In the process of coming to this conclusion, I learnt that the ultimate ‘point’ of christianity isn’t to escape the world, but to transform the world for good – not about ‘going to heaven when we die’, but about bringing the ways of heaven’s healing and restoration to a hurting, aching world. That’s what God’s love is actually doing. Occasionally I see light. It shines in the darkness and the darkness has not overcome it.

You might think all this is very odd.

Ephesians 2:8-9 (as applied in practice)

“For it is by creedal orthodoxy that you have been saved, through adherence to the formulations of fourth century councils – and this not from God, but from the political needs of the emperor Constantine – by esoteric study and mental feats of semantics and logic bending, so that everyone who is able to subscribe to those things can boast.”


In sympathy for Trump supporters

Twice I voted Obama

Like a poor-boy Democrat

Didn’t want Armageddon

Or any shit like that

And I’d still vote for Bernie

If he was in the race

But now I’m for Donald

And here I make my case


On September 11th

The whole world done changed

Now we got tribulations

And economic pains

We took out Osama

But fucked up in Iraq

I’m just glad that my brother

Didn’t come back in a sack


They closed down the factory

Where I worked for a while

But now I don’t worry

Face each day with a smile

Cos Fox News said Trump’s

Is gonna get re-elected

And that Mexican wall’s

Gonna soon be erected


Well I can’t afford health care

Hope I don’t take sick

But I’m sure it won’t matter

The world’s ending quick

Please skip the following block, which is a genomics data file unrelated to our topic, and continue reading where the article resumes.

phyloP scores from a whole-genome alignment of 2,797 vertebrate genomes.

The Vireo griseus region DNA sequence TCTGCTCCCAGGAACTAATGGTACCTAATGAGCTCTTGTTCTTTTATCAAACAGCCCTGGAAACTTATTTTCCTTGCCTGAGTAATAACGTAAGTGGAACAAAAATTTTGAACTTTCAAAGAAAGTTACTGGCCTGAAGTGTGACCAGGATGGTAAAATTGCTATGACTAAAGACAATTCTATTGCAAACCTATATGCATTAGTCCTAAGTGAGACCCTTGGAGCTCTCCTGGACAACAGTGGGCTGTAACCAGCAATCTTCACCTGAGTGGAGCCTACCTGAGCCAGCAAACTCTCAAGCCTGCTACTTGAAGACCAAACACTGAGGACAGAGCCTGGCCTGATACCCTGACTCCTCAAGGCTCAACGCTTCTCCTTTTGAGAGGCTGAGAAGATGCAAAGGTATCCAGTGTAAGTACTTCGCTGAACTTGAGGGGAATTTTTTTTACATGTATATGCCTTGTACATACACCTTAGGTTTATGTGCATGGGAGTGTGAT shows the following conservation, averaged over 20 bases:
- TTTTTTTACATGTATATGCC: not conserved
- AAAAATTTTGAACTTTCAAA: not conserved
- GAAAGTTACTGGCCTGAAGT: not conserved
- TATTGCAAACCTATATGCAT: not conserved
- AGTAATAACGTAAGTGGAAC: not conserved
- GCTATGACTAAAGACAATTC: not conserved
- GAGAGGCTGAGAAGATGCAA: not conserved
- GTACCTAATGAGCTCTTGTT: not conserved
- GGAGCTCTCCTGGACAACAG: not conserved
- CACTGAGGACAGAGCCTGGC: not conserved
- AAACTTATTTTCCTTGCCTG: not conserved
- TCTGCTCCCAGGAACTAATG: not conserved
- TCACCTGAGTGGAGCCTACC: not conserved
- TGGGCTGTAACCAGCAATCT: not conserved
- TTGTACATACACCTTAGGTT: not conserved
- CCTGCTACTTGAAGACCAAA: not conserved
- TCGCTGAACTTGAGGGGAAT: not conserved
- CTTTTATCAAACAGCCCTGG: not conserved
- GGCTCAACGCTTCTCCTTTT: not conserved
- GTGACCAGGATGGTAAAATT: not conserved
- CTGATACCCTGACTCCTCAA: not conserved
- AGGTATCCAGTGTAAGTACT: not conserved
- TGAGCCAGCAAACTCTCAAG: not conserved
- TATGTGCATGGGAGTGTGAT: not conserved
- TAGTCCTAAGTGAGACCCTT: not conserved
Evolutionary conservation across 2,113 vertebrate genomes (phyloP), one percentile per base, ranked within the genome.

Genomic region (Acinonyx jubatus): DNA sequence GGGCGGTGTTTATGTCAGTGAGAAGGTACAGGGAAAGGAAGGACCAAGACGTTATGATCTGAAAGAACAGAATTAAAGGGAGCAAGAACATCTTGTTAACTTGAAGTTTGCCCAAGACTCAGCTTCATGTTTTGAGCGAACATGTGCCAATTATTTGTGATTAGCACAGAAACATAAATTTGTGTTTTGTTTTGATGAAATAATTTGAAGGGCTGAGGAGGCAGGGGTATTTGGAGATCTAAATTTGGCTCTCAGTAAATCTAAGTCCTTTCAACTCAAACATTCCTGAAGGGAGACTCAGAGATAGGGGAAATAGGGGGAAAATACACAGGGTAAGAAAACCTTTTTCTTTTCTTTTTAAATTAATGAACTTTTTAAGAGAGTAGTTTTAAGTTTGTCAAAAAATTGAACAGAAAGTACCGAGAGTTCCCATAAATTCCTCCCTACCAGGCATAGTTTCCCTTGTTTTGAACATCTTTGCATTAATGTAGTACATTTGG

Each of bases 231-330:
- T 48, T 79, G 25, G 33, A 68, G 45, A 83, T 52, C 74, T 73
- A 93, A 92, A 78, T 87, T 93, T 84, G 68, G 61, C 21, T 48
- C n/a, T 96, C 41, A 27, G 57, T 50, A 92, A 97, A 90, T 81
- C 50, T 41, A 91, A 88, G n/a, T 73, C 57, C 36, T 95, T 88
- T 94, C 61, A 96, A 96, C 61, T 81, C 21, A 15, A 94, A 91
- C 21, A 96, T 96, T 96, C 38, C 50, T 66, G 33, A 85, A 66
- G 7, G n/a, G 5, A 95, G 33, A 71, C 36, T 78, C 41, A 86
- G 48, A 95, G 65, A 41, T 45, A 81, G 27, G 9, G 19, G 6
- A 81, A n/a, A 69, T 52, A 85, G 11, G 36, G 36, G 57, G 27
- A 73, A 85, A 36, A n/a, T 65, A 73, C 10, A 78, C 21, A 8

And when rapture comes

In a golden Cadillac

I’ll be shoutin’ for ‘Murca!’

And I won’t look back

The Far-Right’s ‘Bait and Switch’

The rise of the ‘Radical Right’ is a fascinating phenomenon. Often, people like me have spent so much time being terrified, shocked and appalled by it, and not enough time trying to understand it. For the sake of research, I have spent much of this evening listening to speeches by Donald Trump, Nigel Farage and Geert Wilders.

Approached in a detached and dispassionate way, they make for quite interesting listening. You have to filter out a lot of nonsense, of course, but underneath it all there’s a fairly consistent message, in the form of a classic ‘bait and switch’.

This clip is a typical sample. They start with real problems: a lack of jobs and opportunites, economic depression, pressure on wages and public services, fear of crime, the sense that political and economic elites have it all stitched up for their own benefit, while ordinary people get a raw deal. They talk about these issues with a frankness and bluntness, in a folksy downhome way, that the left just cannot emulate. They tap into very real and painful grievances.